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Devinuwara Upulwan devalaya – Matara

Description

Devinuwara Upulwan devalaya is situated in the far down south of Sri Lanka, near Matara city. The yearly feature of the devala is the Esala perahera. The procession begins of the stone doorway, which comprises the Makara Thoranaand proceed along Hadagala main road, Sinhasana road, Ampitiya road, lighthouse road, passing kiralawella junction through Tangalle road back to Hadagala and return to the devala. People have a lot of faith in this devale and never fail to visit this devale when proceeding to Kataragama, and this is a popular place of worship. Two thousand years ago, this southernmost point of the island was a place of exceeding virtue known as Dondra, the City of Gods. A great temple to Vishnu has existed for more than the seventh century. Two hundred granite columns form part of the building: Portuguese commanders de attack this place and destroyed and stolen jewellery gems and precious ivory armaments.

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Vishnu as the Guardian Deity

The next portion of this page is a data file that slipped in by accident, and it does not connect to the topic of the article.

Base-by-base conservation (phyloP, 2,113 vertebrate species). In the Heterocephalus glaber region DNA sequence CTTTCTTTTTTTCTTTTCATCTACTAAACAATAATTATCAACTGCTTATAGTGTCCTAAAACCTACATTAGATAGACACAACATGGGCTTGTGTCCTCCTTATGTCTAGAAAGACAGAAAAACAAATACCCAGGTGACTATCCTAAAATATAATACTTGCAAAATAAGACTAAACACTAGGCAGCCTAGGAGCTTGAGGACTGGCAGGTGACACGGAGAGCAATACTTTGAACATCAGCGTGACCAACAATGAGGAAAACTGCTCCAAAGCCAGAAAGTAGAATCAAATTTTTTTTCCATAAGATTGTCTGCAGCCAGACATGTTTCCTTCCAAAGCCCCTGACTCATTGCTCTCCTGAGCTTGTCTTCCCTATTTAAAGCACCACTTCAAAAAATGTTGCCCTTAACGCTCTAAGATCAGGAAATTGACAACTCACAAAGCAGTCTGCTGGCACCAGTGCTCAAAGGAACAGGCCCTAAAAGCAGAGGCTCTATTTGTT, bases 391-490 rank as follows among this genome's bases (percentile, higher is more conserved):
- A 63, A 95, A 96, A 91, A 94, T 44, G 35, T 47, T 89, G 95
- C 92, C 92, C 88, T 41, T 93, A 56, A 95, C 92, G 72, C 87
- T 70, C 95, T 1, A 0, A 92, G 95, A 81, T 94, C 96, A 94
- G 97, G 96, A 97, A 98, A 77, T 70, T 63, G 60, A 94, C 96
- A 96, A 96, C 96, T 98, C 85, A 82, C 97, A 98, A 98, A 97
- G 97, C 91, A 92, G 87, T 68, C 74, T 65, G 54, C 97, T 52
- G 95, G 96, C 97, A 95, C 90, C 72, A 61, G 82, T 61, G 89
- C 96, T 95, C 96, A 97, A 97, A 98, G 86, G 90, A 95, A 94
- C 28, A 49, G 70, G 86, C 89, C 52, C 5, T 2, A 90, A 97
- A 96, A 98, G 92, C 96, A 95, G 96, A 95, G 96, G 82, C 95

Vishnu, one of the principal deities in Hinduism, holds a significant place within the Sri Lankan pantheon. Popular belief considers Vishnu as a future Buddha after Natha, thus elevating his importance among the worshipped deities in Sri Lanka. The Mahavansa, the great chronicle of Sri Lanka, narrates how Vishnu, in the form of Upulvan Deiyo, was chosen as the guardian to protect the land of Sri Lanka and preserve Buddhism within it following the passing away of Lord Buddha.

Historical Background

The roots of the Devinuwara temple trace back to the 7th century when it was built by King Dappula I, also known as Dappula-sen. However, the temple faced adversity in the form of a Portuguese army led by Thome de Sonza in 1587. The invaders attacked the sacred city, causing widespread destruction and plundering of valuable treasures from the places of worship. Fortunately, King Rajasinghe II of the Kandyan Kingdom (1635 - 1687) freed Matara from the Portuguese's clutches and constructed a Devale dedicated to deity Vishnu.